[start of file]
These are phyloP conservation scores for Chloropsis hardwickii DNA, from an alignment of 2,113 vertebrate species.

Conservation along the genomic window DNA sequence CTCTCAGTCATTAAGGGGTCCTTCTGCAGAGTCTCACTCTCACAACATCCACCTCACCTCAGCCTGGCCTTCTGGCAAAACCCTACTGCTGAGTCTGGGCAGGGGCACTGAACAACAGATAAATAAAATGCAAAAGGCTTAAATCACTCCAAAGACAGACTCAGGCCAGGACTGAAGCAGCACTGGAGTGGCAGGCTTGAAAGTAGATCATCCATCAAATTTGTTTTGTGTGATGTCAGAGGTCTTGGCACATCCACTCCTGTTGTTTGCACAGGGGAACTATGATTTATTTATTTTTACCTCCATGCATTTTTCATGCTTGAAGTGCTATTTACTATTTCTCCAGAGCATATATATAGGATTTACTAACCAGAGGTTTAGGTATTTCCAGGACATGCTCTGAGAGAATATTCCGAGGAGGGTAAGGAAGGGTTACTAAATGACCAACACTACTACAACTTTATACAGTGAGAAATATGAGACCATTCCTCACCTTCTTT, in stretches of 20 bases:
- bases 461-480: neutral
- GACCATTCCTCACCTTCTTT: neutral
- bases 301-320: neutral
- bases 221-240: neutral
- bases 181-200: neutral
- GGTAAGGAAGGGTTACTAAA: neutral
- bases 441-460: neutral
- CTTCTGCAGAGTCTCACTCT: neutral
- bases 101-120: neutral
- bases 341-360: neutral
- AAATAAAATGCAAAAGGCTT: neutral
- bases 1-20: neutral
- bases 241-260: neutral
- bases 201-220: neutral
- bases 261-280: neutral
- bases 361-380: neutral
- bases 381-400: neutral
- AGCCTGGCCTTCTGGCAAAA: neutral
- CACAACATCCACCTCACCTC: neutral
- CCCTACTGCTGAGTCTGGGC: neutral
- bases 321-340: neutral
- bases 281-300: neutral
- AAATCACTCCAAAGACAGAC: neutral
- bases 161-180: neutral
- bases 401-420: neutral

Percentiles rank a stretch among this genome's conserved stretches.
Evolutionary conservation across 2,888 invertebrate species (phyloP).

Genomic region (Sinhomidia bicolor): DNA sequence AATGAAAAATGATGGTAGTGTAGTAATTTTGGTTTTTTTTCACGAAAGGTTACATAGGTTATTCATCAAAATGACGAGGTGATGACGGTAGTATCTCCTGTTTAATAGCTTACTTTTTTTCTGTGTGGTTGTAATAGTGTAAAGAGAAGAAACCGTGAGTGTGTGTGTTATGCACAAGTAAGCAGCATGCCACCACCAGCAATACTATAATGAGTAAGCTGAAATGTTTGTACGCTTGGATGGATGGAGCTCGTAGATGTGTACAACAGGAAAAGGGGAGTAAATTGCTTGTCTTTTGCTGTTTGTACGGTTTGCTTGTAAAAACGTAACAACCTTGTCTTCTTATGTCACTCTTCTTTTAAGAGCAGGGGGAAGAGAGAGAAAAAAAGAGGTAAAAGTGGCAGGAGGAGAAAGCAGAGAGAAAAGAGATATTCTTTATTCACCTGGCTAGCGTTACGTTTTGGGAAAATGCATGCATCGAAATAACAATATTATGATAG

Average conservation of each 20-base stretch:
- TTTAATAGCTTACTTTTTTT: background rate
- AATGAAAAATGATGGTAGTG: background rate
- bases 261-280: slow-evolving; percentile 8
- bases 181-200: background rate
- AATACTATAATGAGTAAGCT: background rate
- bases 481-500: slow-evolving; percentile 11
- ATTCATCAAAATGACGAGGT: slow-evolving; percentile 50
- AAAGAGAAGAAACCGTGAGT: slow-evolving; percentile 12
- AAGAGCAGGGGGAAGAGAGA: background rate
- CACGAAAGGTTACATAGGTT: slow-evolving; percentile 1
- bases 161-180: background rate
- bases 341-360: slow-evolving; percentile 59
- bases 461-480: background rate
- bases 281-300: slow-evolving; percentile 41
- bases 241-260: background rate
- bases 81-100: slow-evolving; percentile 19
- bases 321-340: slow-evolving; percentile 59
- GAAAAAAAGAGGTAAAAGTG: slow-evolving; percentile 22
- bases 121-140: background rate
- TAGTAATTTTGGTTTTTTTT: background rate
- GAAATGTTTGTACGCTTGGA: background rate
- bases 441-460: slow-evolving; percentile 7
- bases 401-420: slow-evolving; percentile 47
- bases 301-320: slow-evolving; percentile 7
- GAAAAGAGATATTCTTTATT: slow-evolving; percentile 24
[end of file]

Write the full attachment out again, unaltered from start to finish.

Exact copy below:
These are phyloP conservation scores for Chloropsis hardwickii DNA, from an alignment of 2,113 vertebrate species.

Conservation along the genomic window DNA sequence CTCTCAGTCATTAAGGGGTCCTTCTGCAGAGTCTCACTCTCACAACATCCACCTCACCTCAGCCTGGCCTTCTGGCAAAACCCTACTGCTGAGTCTGGGCAGGGGCACTGAACAACAGATAAATAAAATGCAAAAGGCTTAAATCACTCCAAAGACAGACTCAGGCCAGGACTGAAGCAGCACTGGAGTGGCAGGCTTGAAAGTAGATCATCCATCAAATTTGTTTTGTGTGATGTCAGAGGTCTTGGCACATCCACTCCTGTTGTTTGCACAGGGGAACTATGATTTATTTATTTTTACCTCCATGCATTTTTCATGCTTGAAGTGCTATTTACTATTTCTCCAGAGCATATATATAGGATTTACTAACCAGAGGTTTAGGTATTTCCAGGACATGCTCTGAGAGAATATTCCGAGGAGGGTAAGGAAGGGTTACTAAATGACCAACACTACTACAACTTTATACAGTGAGAAATATGAGACCATTCCTCACCTTCTTT, in stretches of 20 bases:
- bases 461-480: neutral
- GACCATTCCTCACCTTCTTT: neutral
- bases 301-320: neutral
- bases 221-240: neutral
- bases 181-200: neutral
- GGTAAGGAAGGGTTACTAAA: neutral
- bases 441-460: neutral
- CTTCTGCAGAGTCTCACTCT: neutral
- bases 101-120: neutral
- bases 341-360: neutral
- AAATAAAATGCAAAAGGCTT: neutral
- bases 1-20: neutral
- bases 241-260: neutral
- bases 201-220: neutral
- bases 261-280: neutral
- bases 361-380: neutral
- bases 381-400: neutral
- AGCCTGGCCTTCTGGCAAAA: neutral
- CACAACATCCACCTCACCTC: neutral
- CCCTACTGCTGAGTCTGGGC: neutral
- bases 321-340: neutral
- bases 281-300: neutral
- AAATCACTCCAAAGACAGAC: neutral
- bases 161-180: neutral
- bases 401-420: neutral

Percentiles rank a stretch among this genome's conserved stretches.
Evolutionary conservation across 2,888 invertebrate species (phyloP).

Genomic region (Sinhomidia bicolor): DNA sequence AATGAAAAATGATGGTAGTGTAGTAATTTTGGTTTTTTTTCACGAAAGGTTACATAGGTTATTCATCAAAATGACGAGGTGATGACGGTAGTATCTCCTGTTTAATAGCTTACTTTTTTTCTGTGTGGTTGTAATAGTGTAAAGAGAAGAAACCGTGAGTGTGTGTGTTATGCACAAGTAAGCAGCATGCCACCACCAGCAATACTATAATGAGTAAGCTGAAATGTTTGTACGCTTGGATGGATGGAGCTCGTAGATGTGTACAACAGGAAAAGGGGAGTAAATTGCTTGTCTTTTGCTGTTTGTACGGTTTGCTTGTAAAAACGTAACAACCTTGTCTTCTTATGTCACTCTTCTTTTAAGAGCAGGGGGAAGAGAGAGAAAAAAAGAGGTAAAAGTGGCAGGAGGAGAAAGCAGAGAGAAAAGAGATATTCTTTATTCACCTGGCTAGCGTTACGTTTTGGGAAAATGCATGCATCGAAATAACAATATTATGATAG

Average conservation of each 20-base stretch:
- TTTAATAGCTTACTTTTTTT: background rate
- AATGAAAAATGATGGTAGTG: background rate
- bases 261-280: slow-evolving; percentile 8
- bases 181-200: background rate
- AATACTATAATGAGTAAGCT: background rate
- bases 481-500: slow-evolving; percentile 11
- ATTCATCAAAATGACGAGGT: slow-evolving; percentile 50
- AAAGAGAAGAAACCGTGAGT: slow-evolving; percentile 12
- AAGAGCAGGGGGAAGAGAGA: background rate
- CACGAAAGGTTACATAGGTT: slow-evolving; percentile 1
- bases 161-180: background rate
- bases 341-360: slow-evolving; percentile 59
- bases 461-480: background rate
- bases 281-300: slow-evolving; percentile 41
- bases 241-260: background rate
- bases 81-100: slow-evolving; percentile 19
- bases 321-340: slow-evolving; percentile 59
- GAAAAAAAGAGGTAAAAGTG: slow-evolving; percentile 22
- bases 121-140: background rate
- TAGTAATTTTGGTTTTTTTT: background rate
- GAAATGTTTGTACGCTTGGA: background rate
- bases 441-460: slow-evolving; percentile 7
- bases 401-420: slow-evolving; percentile 47
- bases 301-320: slow-evolving; percentile 7
- GAAAAGAGATATTCTTTATT: slow-evolving; percentile 24